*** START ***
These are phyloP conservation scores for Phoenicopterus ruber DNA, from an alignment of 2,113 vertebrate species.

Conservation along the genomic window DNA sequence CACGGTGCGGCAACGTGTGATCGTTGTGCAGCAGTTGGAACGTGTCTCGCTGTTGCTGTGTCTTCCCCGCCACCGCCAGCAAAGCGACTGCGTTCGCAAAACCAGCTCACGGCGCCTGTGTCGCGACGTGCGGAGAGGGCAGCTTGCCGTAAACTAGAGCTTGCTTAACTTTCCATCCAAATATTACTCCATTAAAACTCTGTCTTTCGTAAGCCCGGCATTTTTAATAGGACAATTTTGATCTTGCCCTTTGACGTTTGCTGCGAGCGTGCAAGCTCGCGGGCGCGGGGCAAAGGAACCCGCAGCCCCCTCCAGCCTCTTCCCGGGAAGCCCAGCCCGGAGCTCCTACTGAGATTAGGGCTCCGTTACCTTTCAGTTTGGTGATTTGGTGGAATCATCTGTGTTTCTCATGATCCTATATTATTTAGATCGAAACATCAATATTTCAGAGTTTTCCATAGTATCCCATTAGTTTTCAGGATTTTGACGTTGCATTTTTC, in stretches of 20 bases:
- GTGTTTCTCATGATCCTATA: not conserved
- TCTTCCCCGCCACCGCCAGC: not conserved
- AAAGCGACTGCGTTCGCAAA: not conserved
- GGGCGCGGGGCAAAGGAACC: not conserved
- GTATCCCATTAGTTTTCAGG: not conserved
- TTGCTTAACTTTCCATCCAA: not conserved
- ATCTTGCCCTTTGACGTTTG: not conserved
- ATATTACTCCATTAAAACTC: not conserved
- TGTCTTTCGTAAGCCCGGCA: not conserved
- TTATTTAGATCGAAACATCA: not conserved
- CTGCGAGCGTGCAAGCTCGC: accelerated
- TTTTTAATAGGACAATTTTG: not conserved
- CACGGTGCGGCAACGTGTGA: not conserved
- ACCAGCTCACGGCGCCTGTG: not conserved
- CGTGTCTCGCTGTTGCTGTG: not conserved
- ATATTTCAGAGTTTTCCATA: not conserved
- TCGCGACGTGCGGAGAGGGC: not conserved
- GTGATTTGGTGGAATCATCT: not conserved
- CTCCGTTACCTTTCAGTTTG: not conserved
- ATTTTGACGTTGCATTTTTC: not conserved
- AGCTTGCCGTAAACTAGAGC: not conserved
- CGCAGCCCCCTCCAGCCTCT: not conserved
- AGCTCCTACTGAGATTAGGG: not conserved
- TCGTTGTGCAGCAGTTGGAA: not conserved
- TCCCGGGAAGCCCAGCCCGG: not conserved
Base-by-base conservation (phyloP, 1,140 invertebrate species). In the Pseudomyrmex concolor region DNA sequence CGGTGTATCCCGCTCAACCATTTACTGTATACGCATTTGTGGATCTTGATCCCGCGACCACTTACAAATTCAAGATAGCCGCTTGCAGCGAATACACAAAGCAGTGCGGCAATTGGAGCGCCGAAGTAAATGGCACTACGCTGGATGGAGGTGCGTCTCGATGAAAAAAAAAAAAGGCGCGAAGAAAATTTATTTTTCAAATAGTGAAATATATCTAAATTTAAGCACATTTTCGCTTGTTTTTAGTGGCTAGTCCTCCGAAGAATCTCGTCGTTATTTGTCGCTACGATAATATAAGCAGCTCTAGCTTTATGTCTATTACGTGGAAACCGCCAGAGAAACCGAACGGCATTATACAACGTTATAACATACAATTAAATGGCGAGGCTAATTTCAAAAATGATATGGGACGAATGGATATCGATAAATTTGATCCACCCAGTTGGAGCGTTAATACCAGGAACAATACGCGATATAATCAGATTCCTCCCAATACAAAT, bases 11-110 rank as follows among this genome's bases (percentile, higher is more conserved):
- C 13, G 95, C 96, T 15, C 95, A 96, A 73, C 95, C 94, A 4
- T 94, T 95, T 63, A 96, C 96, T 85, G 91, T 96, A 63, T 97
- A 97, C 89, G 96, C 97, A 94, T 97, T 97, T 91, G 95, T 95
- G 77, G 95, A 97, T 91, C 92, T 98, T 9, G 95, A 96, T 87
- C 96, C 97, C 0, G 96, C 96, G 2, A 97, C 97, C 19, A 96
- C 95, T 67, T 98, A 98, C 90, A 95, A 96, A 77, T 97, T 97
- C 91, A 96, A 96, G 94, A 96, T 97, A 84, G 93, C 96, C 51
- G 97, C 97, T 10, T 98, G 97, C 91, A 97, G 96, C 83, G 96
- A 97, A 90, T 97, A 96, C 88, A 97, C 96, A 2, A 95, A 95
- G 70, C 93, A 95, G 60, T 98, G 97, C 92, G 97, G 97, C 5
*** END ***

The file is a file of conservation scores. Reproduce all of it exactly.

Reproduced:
These are phyloP conservation scores for Phoenicopterus ruber DNA, from an alignment of 2,113 vertebrate species.

Conservation along the genomic window DNA sequence CACGGTGCGGCAACGTGTGATCGTTGTGCAGCAGTTGGAACGTGTCTCGCTGTTGCTGTGTCTTCCCCGCCACCGCCAGCAAAGCGACTGCGTTCGCAAAACCAGCTCACGGCGCCTGTGTCGCGACGTGCGGAGAGGGCAGCTTGCCGTAAACTAGAGCTTGCTTAACTTTCCATCCAAATATTACTCCATTAAAACTCTGTCTTTCGTAAGCCCGGCATTTTTAATAGGACAATTTTGATCTTGCCCTTTGACGTTTGCTGCGAGCGTGCAAGCTCGCGGGCGCGGGGCAAAGGAACCCGCAGCCCCCTCCAGCCTCTTCCCGGGAAGCCCAGCCCGGAGCTCCTACTGAGATTAGGGCTCCGTTACCTTTCAGTTTGGTGATTTGGTGGAATCATCTGTGTTTCTCATGATCCTATATTATTTAGATCGAAACATCAATATTTCAGAGTTTTCCATAGTATCCCATTAGTTTTCAGGATTTTGACGTTGCATTTTTC, in stretches of 20 bases:
- GTGTTTCTCATGATCCTATA: not conserved
- TCTTCCCCGCCACCGCCAGC: not conserved
- AAAGCGACTGCGTTCGCAAA: not conserved
- GGGCGCGGGGCAAAGGAACC: not conserved
- GTATCCCATTAGTTTTCAGG: not conserved
- TTGCTTAACTTTCCATCCAA: not conserved
- ATCTTGCCCTTTGACGTTTG: not conserved
- ATATTACTCCATTAAAACTC: not conserved
- TGTCTTTCGTAAGCCCGGCA: not conserved
- TTATTTAGATCGAAACATCA: not conserved
- CTGCGAGCGTGCAAGCTCGC: accelerated
- TTTTTAATAGGACAATTTTG: not conserved
- CACGGTGCGGCAACGTGTGA: not conserved
- ACCAGCTCACGGCGCCTGTG: not conserved
- CGTGTCTCGCTGTTGCTGTG: not conserved
- ATATTTCAGAGTTTTCCATA: not conserved
- TCGCGACGTGCGGAGAGGGC: not conserved
- GTGATTTGGTGGAATCATCT: not conserved
- CTCCGTTACCTTTCAGTTTG: not conserved
- ATTTTGACGTTGCATTTTTC: not conserved
- AGCTTGCCGTAAACTAGAGC: not conserved
- CGCAGCCCCCTCCAGCCTCT: not conserved
- AGCTCCTACTGAGATTAGGG: not conserved
- TCGTTGTGCAGCAGTTGGAA: not conserved
- TCCCGGGAAGCCCAGCCCGG: not conserved
Base-by-base conservation (phyloP, 1,140 invertebrate species). In the Pseudomyrmex concolor region DNA sequence CGGTGTATCCCGCTCAACCATTTACTGTATACGCATTTGTGGATCTTGATCCCGCGACCACTTACAAATTCAAGATAGCCGCTTGCAGCGAATACACAAAGCAGTGCGGCAATTGGAGCGCCGAAGTAAATGGCACTACGCTGGATGGAGGTGCGTCTCGATGAAAAAAAAAAAAGGCGCGAAGAAAATTTATTTTTCAAATAGTGAAATATATCTAAATTTAAGCACATTTTCGCTTGTTTTTAGTGGCTAGTCCTCCGAAGAATCTCGTCGTTATTTGTCGCTACGATAATATAAGCAGCTCTAGCTTTATGTCTATTACGTGGAAACCGCCAGAGAAACCGAACGGCATTATACAACGTTATAACATACAATTAAATGGCGAGGCTAATTTCAAAAATGATATGGGACGAATGGATATCGATAAATTTGATCCACCCAGTTGGAGCGTTAATACCAGGAACAATACGCGATATAATCAGATTCCTCCCAATACAAAT, bases 11-110 rank as follows among this genome's bases (percentile, higher is more conserved):
- C 13, G 95, C 96, T 15, C 95, A 96, A 73, C 95, C 94, A 4
- T 94, T 95, T 63, A 96, C 96, T 85, G 91, T 96, A 63, T 97
- A 97, C 89, G 96, C 97, A 94, T 97, T 97, T 91, G 95, T 95
- G 77, G 95, A 97, T 91, C 92, T 98, T 9, G 95, A 96, T 87
- C 96, C 97, C 0, G 96, C 96, G 2, A 97, C 97, C 19, A 96
- C 95, T 67, T 98, A 98, C 90, A 95, A 96, A 77, T 97, T 97
- C 91, A 96, A 96, G 94, A 96, T 97, A 84, G 93, C 96, C 51
- G 97, C 97, T 10, T 98, G 97, C 91, A 97, G 96, C 83, G 96
- A 97, A 90, T 97, A 96, C 88, A 97, C 96, A 2, A 95, A 95
- G 70, C 93, A 95, G 60, T 98, G 97, C 92, G 97, G 97, C 5